Affordable rentals: How serious is Virginia’s housing problem?

It’s getting harder and harder for people to afford to live in Virginia.

That’s the finding of a legislative audit released this week to lawmakers in Richmond, which looked at the impact of soaring rents and home prices on residents around the commonwealth.

The audit argues that at least 200,000 new affordable rental housing units are needed in Virginia, but the biggest need is in the Northern Virginia area, where roughly 60,500 new affordable housing units are needed.

graph of lack of affordable housing in Virginia
This graph shows what regions in Virginia have the greatest need for affordable rentals. Click on the graphic to enlarge. (Courtesy JLARC)

The report found that nearly 30% of Virginia households are what’s considered “cost-burdened” by housing, which means they pay at least 30% of their entire income on housing. About 15% pay more than half of their income to keep a roof over their head, making it harder to eat and stay healthy.

According to the audit:

“Ten localities with the largest need for affordable rental units account for over 50
percent of the state’s need for affordable rental units and have experienced relatively
high population growth. Four of these localities are in Northern Virginia, three are
in Hampton Roads, and three are in Central Virginia.”

graph of Va. counties needing rentals
Here are the top 10 counties and cities in Virginia with the greatest need for more affordable housing. Click on the graphic to enlarge. (Courtesy JLARC)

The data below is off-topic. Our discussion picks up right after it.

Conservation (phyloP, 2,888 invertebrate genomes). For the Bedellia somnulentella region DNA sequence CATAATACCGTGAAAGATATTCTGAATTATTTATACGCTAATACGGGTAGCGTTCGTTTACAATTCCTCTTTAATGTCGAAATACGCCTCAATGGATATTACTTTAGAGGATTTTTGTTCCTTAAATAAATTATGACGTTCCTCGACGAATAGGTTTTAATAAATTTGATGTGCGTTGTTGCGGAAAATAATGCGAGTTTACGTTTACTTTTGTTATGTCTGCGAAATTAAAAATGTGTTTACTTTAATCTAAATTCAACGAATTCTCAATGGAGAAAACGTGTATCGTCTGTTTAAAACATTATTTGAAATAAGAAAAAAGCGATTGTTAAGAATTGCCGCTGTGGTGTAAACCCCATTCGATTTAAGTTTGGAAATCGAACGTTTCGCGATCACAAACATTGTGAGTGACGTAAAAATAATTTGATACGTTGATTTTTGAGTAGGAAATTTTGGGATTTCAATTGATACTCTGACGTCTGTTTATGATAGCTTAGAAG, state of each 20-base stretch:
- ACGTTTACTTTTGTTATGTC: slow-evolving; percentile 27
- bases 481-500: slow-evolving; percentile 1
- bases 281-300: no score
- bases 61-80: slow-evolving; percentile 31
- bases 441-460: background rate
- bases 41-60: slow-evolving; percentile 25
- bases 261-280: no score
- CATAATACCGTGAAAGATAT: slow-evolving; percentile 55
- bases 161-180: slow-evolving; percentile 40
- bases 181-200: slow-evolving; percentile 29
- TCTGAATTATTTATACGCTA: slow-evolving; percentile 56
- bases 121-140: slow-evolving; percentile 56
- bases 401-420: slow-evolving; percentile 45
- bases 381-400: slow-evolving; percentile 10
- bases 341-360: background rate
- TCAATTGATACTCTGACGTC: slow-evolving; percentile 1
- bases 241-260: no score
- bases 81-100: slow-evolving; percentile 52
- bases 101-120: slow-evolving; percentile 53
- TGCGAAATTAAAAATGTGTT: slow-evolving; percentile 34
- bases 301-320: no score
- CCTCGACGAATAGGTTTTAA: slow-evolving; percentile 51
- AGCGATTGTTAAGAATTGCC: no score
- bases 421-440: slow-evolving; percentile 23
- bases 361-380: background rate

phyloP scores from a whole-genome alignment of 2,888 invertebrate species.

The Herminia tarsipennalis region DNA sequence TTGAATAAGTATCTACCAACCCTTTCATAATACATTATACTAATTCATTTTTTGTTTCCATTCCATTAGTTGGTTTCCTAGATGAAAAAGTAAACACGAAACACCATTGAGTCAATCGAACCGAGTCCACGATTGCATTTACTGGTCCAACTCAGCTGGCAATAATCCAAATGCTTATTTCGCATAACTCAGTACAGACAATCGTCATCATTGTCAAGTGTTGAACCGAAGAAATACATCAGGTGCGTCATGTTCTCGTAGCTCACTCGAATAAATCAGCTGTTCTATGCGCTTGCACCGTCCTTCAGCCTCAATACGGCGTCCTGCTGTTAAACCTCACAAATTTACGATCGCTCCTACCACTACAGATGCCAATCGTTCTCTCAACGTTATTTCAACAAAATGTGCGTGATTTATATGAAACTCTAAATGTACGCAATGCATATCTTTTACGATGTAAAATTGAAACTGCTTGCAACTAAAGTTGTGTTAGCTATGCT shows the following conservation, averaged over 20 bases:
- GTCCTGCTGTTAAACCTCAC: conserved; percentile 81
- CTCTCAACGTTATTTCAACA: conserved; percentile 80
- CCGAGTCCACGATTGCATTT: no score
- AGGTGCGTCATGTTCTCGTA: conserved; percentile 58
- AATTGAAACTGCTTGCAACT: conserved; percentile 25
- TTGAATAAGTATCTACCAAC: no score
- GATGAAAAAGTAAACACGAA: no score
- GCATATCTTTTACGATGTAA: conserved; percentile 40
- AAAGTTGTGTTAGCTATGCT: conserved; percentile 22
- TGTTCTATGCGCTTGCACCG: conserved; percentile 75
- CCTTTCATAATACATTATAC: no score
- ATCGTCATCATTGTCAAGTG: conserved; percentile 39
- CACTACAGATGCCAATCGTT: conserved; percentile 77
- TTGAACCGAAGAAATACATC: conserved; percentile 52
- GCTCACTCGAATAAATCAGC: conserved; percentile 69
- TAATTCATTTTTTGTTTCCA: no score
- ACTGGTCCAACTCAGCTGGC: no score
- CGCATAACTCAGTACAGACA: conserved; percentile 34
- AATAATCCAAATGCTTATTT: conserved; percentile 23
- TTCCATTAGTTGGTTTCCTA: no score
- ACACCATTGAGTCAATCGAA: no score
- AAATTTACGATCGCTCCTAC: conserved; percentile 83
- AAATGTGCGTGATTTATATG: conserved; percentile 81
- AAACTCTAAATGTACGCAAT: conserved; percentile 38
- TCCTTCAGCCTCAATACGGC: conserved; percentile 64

About 44% of cost-burdened households are rented, while about 21% are owned, while those most affected live in the commonwealth’s population centers and are likely to have “common, essential occupations,” the report said.

The report includes a long list of recommendations, and many of them focus on what Virginia Housing can do.

Virginia Housing, a state agency that used to be known as the Virginia Housing Development Authority, helps commercial builders finance new apartment complexes, but also is supposed to help buyers afford first homes. The study found that the agency isn’t as competitive as it’s supposed to be with other commercial lenders.

Virginia also doesn’t take a statewide view of the affordable housing picture, something the report suggests should be done every five years, instead of simply relying on local governments to determine whether needs are being met. And, it said, zoning regulations put in place by local governments can make it even harder for commercial builders to build affordable residential units.

John Domen

John started working at WTOP in 2016 after having grown up in Maryland listening to the station as a child. While he got his on-air start at small stations in Pennsylvania and Delaware, he's spent most of his career in the D.C. area, having been heard on several local stations before coming to WTOP.

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